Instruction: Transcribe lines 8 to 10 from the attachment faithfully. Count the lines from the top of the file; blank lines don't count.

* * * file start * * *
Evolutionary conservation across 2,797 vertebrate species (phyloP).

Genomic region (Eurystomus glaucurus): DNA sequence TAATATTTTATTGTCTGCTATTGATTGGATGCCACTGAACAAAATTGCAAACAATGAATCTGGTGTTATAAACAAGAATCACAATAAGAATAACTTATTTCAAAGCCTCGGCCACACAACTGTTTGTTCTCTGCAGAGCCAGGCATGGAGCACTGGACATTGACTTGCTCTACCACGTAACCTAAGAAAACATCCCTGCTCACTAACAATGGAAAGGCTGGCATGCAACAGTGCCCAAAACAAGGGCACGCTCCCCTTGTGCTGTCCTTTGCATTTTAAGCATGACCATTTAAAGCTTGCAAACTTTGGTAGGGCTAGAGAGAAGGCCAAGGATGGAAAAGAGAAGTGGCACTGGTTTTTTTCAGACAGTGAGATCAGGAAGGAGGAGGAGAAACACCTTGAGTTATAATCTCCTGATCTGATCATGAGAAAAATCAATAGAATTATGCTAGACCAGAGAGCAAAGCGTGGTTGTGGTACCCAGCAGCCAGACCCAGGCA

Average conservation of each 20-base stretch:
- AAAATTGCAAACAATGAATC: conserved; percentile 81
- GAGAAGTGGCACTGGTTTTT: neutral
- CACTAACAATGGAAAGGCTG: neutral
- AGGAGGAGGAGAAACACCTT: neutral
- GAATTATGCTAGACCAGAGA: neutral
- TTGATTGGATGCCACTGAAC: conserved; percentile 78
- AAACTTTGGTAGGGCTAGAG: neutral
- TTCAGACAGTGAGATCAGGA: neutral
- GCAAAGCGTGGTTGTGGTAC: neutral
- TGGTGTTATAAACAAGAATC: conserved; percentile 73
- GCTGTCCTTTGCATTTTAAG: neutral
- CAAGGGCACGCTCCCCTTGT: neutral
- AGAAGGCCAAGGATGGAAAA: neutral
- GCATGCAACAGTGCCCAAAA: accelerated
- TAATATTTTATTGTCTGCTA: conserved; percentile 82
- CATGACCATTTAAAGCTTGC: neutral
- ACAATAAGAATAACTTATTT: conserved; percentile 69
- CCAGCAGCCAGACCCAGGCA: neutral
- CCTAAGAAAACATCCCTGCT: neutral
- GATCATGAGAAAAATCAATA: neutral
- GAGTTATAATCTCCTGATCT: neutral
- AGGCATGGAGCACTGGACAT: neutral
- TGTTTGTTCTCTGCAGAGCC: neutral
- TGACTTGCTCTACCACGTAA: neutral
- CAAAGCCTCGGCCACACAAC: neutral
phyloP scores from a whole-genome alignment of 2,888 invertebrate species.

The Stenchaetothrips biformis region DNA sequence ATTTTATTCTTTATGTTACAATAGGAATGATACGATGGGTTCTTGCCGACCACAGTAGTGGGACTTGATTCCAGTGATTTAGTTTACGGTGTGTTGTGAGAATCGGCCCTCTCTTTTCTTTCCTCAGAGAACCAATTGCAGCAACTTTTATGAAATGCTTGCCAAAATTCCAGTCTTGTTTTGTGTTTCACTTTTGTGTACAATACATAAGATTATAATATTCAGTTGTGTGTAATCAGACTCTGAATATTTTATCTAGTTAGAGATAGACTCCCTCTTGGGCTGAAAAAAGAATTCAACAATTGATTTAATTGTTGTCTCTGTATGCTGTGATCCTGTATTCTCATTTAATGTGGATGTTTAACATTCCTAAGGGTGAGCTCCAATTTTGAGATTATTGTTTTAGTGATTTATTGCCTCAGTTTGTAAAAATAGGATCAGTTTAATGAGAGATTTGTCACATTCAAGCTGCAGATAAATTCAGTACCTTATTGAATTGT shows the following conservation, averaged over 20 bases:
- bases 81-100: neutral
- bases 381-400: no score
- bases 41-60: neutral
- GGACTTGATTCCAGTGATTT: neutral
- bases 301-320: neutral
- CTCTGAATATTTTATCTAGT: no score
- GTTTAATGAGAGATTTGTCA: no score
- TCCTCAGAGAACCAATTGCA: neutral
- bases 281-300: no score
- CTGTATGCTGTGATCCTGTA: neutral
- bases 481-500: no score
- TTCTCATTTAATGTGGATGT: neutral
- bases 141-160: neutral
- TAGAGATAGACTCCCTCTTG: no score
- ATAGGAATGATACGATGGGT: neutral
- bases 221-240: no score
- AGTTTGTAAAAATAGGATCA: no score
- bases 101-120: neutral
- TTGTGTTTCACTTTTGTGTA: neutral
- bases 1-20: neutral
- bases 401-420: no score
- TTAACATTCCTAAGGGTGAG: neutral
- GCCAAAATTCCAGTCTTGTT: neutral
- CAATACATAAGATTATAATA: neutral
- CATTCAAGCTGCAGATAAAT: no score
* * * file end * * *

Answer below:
- GAATTATGCTAGACCAGAGA: neutral
- TTGATTGGATGCCACTGAAC: conserved; percentile 78
- AAACTTTGGTAGGGCTAGAG: neutral